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Stroke continues to be a leading cause of morbidity and mortality. In the U.S., approximately 795,000 persons experience strokes yearly; of these events, 77% are primary strokes, whereas 23% represent recurrent strokes.1 In addition to the human costs, the financial implications of stroke are massive—strokes are expected to account for an estimated $73.3 billion total expenditures in the U.S. in 2010.1 Despite these grim statistics, from 1996 to 2006 the stroke death rate has fallen 32.7%,1 and with the growing use of thrombolysis, stroke units, and other new therapies, there is new hope for patients with acute stroke who present to the ED.

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Stroke may be generally defined as any disease process that interrupts blood flow to the brain. Injury is related to the loss of oxygen and glucose substrates necessary for high-energy phosphate production and the presence of mediators of secondary cellular injury. Subsequent factors, such as edema and mass effect, may exacerbate the initial insult.

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Vascular Supply

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An understanding of the diagnosis and treatment of stroke must begin with a working knowledge of the relevant vascular supply and neuroanatomy of the brain.

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The arterial supply to the brain is illustrated in Figures 161-1 and 161-2.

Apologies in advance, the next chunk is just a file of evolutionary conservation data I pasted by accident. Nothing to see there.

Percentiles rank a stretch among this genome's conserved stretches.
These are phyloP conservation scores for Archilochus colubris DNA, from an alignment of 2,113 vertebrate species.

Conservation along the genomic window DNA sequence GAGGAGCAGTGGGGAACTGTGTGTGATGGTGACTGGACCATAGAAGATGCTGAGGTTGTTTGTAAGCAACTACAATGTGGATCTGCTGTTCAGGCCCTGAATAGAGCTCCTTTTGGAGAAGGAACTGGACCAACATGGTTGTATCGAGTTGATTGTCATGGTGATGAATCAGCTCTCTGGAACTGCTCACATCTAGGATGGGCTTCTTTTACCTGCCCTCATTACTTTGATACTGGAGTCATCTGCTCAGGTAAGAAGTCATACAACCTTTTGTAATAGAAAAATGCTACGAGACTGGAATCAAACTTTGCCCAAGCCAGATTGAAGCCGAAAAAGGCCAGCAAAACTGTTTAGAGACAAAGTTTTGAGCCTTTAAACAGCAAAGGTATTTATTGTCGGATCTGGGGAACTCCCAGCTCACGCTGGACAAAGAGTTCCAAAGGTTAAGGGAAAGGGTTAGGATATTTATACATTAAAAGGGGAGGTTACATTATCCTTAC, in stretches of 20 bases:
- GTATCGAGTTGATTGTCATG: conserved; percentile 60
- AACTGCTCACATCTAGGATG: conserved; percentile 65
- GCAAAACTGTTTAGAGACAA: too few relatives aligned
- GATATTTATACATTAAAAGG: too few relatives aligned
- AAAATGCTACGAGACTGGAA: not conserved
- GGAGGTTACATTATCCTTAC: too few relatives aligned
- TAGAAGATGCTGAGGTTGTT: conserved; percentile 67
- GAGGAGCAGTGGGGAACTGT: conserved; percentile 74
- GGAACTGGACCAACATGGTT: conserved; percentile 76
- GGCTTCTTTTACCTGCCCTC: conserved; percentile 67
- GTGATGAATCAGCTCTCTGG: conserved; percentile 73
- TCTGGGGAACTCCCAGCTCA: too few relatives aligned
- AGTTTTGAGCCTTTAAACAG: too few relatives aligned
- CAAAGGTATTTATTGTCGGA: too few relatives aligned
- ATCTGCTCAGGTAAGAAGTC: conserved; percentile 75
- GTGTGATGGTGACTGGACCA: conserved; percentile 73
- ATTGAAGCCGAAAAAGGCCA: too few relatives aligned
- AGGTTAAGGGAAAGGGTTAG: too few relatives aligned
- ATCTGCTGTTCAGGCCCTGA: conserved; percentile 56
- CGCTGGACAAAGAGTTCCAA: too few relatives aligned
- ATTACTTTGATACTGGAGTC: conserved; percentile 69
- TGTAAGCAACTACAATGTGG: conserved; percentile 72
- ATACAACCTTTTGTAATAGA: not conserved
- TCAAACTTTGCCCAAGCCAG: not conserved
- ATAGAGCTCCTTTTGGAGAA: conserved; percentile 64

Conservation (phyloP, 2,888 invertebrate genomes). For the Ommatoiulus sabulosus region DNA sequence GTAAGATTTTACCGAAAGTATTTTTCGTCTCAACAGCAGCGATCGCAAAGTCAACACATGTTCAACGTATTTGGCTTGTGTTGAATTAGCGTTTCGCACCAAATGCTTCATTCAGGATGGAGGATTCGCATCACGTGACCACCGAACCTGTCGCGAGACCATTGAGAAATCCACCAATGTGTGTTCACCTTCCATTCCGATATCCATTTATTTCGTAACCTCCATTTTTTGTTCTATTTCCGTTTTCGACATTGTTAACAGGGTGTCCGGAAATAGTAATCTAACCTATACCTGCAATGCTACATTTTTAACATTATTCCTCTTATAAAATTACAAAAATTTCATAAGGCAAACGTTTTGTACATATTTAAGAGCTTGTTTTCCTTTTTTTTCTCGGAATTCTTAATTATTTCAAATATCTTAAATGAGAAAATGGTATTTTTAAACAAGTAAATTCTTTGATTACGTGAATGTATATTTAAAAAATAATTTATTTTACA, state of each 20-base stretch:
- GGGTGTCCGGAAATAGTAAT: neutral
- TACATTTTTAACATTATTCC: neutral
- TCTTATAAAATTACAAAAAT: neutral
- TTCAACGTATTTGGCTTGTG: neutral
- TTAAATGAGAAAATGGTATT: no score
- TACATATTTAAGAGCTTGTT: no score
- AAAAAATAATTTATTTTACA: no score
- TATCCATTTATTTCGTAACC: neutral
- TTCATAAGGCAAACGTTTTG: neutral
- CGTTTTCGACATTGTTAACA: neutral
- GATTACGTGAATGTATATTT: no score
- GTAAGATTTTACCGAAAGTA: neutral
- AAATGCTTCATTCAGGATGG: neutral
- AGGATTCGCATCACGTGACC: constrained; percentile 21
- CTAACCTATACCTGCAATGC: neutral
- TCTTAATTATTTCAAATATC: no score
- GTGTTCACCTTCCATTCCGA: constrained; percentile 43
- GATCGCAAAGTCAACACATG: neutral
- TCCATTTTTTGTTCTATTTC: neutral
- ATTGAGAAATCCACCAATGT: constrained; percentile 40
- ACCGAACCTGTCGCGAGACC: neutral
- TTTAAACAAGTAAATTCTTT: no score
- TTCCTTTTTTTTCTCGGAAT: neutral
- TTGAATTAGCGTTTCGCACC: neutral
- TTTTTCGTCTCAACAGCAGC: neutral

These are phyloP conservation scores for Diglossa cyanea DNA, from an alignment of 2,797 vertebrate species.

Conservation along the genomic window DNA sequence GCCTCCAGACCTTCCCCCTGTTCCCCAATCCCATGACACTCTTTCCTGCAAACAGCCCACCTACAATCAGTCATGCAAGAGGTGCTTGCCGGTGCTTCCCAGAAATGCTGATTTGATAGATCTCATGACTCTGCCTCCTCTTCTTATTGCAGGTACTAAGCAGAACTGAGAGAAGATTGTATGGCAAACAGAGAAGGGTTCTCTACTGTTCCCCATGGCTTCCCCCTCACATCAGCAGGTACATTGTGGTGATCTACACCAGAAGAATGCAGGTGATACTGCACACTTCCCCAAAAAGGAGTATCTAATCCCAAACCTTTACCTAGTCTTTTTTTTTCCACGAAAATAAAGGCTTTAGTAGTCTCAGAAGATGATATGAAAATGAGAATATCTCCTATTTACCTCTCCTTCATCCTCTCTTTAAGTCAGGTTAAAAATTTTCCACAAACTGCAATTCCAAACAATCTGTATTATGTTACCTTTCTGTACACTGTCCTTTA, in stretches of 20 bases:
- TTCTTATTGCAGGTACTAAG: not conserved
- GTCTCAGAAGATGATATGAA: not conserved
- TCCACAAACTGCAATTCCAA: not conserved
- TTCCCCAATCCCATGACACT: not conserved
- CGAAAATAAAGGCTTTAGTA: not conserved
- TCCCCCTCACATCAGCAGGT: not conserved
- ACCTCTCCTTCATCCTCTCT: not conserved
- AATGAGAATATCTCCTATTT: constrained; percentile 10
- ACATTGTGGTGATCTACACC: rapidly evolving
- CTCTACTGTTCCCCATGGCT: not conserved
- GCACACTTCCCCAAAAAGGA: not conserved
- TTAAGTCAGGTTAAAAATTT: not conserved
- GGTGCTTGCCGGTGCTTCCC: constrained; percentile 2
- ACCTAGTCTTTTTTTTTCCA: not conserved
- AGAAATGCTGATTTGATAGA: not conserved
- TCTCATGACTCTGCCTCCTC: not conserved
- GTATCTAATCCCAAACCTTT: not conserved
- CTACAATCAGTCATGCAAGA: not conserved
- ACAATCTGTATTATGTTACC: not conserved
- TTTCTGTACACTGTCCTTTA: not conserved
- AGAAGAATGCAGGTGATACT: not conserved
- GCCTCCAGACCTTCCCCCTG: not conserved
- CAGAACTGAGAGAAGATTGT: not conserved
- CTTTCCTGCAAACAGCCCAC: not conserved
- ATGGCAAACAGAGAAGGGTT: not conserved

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Figure 161-1.
Graphic Jump Location

Diagram of a cerebral hemisphere, lateral aspect, showing the branches and distribution of the middle cerebral artery and the principal regions of cerebral localization. Note the bifurcation of the middle cerebral artery into a superior and inferior division. a. = artery; ant. = anterior; inf. = inferior; post. = posterior; sup. = superior. (Modified with permission from Fauci AS, Braunwald E, Kasper DL, et al: Harrison’s Principles of Internal Medicine, 17th ed. New York, McGraw-Hill Professional, 2008.)

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Figure 161-2.
Graphic Jump Location

Diagram of a cerebral hemisphere, medial aspect, showing the branches and distribution of the anterior cerebral artery, posterior cerebral artery, and the principal regions of cerebral localization. a. = artery; ant. = anterior; post. = posterior. (Reproduced with permission from Fauci AS, Braunwald E, Kasper DL, et al: Harrison’s Principles of Internal Medicine, 17th ed. New York, McGraw-Hill Professional, 2008.)

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The vascular supply is divided into anterior and posterior circulations. Clinical findings in stroke are determined by the location of the lesion(s) (Table 161-1), but the degree of collateral circulation may cause variations in the specific clinical symptoms and their severity.

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Table Graphic Jump Location
Table 161-1 Anterior and Posterior Circulation of the Brain 

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